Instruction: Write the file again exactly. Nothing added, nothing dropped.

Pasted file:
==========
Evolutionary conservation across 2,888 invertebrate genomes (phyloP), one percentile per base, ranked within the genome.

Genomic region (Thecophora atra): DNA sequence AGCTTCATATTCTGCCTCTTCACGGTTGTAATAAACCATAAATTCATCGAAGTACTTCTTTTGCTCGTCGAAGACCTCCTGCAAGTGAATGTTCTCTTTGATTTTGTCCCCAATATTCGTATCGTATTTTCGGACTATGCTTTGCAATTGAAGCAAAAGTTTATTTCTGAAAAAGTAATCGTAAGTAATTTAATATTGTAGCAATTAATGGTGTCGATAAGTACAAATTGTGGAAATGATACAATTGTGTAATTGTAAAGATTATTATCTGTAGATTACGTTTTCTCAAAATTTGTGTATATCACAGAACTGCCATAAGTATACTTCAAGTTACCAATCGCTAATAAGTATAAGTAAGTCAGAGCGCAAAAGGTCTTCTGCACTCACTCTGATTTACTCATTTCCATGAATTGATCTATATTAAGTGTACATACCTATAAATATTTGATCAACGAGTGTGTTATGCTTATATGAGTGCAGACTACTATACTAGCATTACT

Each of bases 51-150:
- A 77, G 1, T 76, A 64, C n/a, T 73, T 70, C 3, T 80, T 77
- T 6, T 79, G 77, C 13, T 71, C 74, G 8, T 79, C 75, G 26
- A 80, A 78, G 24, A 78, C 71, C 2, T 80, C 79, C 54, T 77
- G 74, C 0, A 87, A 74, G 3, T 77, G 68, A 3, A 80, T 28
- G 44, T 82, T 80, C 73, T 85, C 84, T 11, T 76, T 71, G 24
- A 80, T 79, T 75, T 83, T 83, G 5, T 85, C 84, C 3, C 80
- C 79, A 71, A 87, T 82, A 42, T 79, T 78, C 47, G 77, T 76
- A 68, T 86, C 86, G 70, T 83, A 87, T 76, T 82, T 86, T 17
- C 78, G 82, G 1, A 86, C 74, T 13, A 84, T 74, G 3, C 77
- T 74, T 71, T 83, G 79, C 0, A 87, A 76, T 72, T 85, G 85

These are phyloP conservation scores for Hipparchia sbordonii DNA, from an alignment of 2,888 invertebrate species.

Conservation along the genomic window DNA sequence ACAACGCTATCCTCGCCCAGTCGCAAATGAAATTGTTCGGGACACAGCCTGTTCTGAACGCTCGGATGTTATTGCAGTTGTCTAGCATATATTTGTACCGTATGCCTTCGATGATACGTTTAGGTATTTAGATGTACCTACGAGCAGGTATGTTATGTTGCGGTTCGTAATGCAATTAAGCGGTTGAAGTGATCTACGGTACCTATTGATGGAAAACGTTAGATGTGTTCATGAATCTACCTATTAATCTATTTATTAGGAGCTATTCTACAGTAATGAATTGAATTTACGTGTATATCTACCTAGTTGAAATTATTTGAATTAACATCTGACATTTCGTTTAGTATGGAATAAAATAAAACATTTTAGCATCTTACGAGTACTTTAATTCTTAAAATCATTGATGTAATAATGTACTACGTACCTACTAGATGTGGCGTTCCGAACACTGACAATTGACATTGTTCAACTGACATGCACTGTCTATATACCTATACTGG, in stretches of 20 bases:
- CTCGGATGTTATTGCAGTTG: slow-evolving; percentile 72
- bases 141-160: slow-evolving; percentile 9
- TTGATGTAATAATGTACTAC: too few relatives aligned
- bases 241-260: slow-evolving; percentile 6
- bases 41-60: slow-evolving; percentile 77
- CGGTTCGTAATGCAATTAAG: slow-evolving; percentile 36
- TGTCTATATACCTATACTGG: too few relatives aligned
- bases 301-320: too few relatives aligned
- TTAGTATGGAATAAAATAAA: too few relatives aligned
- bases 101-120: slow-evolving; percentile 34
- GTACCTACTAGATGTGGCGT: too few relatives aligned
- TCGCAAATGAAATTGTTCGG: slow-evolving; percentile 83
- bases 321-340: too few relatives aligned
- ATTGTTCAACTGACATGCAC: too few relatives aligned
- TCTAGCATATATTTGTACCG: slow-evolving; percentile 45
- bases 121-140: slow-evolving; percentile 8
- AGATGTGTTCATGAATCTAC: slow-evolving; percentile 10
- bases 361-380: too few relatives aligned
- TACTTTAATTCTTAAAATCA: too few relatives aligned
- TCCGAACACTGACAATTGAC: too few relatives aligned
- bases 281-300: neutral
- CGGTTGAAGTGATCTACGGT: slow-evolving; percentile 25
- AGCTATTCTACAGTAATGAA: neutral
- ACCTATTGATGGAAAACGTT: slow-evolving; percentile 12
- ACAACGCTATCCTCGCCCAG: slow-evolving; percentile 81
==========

Evolutionary conservation across 2,888 invertebrate genomes (phyloP), one percentile per base, ranked within the genome.

Genomic region (Thecophora atra): DNA sequence AGCTTCATATTCTGCCTCTTCACGGTTGTAATAAACCATAAATTCATCGAAGTACTTCTTTTGCTCGTCGAAGACCTCCTGCAAGTGAATGTTCTCTTTGATTTTGTCCCCAATATTCGTATCGTATTTTCGGACTATGCTTTGCAATTGAAGCAAAAGTTTATTTCTGAAAAAGTAATCGTAAGTAATTTAATATTGTAGCAATTAATGGTGTCGATAAGTACAAATTGTGGAAATGATACAATTGTGTAATTGTAAAGATTATTATCTGTAGATTACGTTTTCTCAAAATTTGTGTATATCACAGAACTGCCATAAGTATACTTCAAGTTACCAATCGCTAATAAGTATAAGTAAGTCAGAGCGCAAAAGGTCTTCTGCACTCACTCTGATTTACTCATTTCCATGAATTGATCTATATTAAGTGTACATACCTATAAATATTTGATCAACGAGTGTGTTATGCTTATATGAGTGCAGACTACTATACTAGCATTACT

Each of bases 51-150:
- A 77, G 1, T 76, A 64, C n/a, T 73, T 70, C 3, T 80, T 77
- T 6, T 79, G 77, C 13, T 71, C 74, G 8, T 79, C 75, G 26
- A 80, A 78, G 24, A 78, C 71, C 2, T 80, C 79, C 54, T 77
- G 74, C 0, A 87, A 74, G 3, T 77, G 68, A 3, A 80, T 28
- G 44, T 82, T 80, C 73, T 85, C 84, T 11, T 76, T 71, G 24
- A 80, T 79, T 75, T 83, T 83, G 5, T 85, C 84, C 3, C 80
- C 79, A 71, A 87, T 82, A 42, T 79, T 78, C 47, G 77, T 76
- A 68, T 86, C 86, G 70, T 83, A 87, T 76, T 82, T 86, T 17
- C 78, G 82, G 1, A 86, C 74, T 13, A 84, T 74, G 3, C 77
- T 74, T 71, T 83, G 79, C 0, A 87, A 76, T 72, T 85, G 85

These are phyloP conservation scores for Hipparchia sbordonii DNA, from an alignment of 2,888 invertebrate species.

Conservation along the genomic window DNA sequence ACAACGCTATCCTCGCCCAGTCGCAAATGAAATTGTTCGGGACACAGCCTGTTCTGAACGCTCGGATGTTATTGCAGTTGTCTAGCATATATTTGTACCGTATGCCTTCGATGATACGTTTAGGTATTTAGATGTACCTACGAGCAGGTATGTTATGTTGCGGTTCGTAATGCAATTAAGCGGTTGAAGTGATCTACGGTACCTATTGATGGAAAACGTTAGATGTGTTCATGAATCTACCTATTAATCTATTTATTAGGAGCTATTCTACAGTAATGAATTGAATTTACGTGTATATCTACCTAGTTGAAATTATTTGAATTAACATCTGACATTTCGTTTAGTATGGAATAAAATAAAACATTTTAGCATCTTACGAGTACTTTAATTCTTAAAATCATTGATGTAATAATGTACTACGTACCTACTAGATGTGGCGTTCCGAACACTGACAATTGACATTGTTCAACTGACATGCACTGTCTATATACCTATACTGG, in stretches of 20 bases:
- CTCGGATGTTATTGCAGTTG: slow-evolving; percentile 72
- bases 141-160: slow-evolving; percentile 9
- TTGATGTAATAATGTACTAC: too few relatives aligned
- bases 241-260: slow-evolving; percentile 6
- bases 41-60: slow-evolving; percentile 77
- CGGTTCGTAATGCAATTAAG: slow-evolving; percentile 36
- TGTCTATATACCTATACTGG: too few relatives aligned
- bases 301-320: too few relatives aligned
- TTAGTATGGAATAAAATAAA: too few relatives aligned
- bases 101-120: slow-evolving; percentile 34
- GTACCTACTAGATGTGGCGT: too few relatives aligned
- TCGCAAATGAAATTGTTCGG: slow-evolving; percentile 83
- bases 321-340: too few relatives aligned
- ATTGTTCAACTGACATGCAC: too few relatives aligned
- TCTAGCATATATTTGTACCG: slow-evolving; percentile 45
- bases 121-140: slow-evolving; percentile 8
- AGATGTGTTCATGAATCTAC: slow-evolving; percentile 10
- bases 361-380: too few relatives aligned
- TACTTTAATTCTTAAAATCA: too few relatives aligned
- TCCGAACACTGACAATTGAC: too few relatives aligned
- bases 281-300: neutral
- CGGTTGAAGTGATCTACGGT: slow-evolving; percentile 25
- AGCTATTCTACAGTAATGAA: neutral
- ACCTATTGATGGAAAACGTT: slow-evolving; percentile 12
- ACAACGCTATCCTCGCCCAG: slow-evolving; percentile 81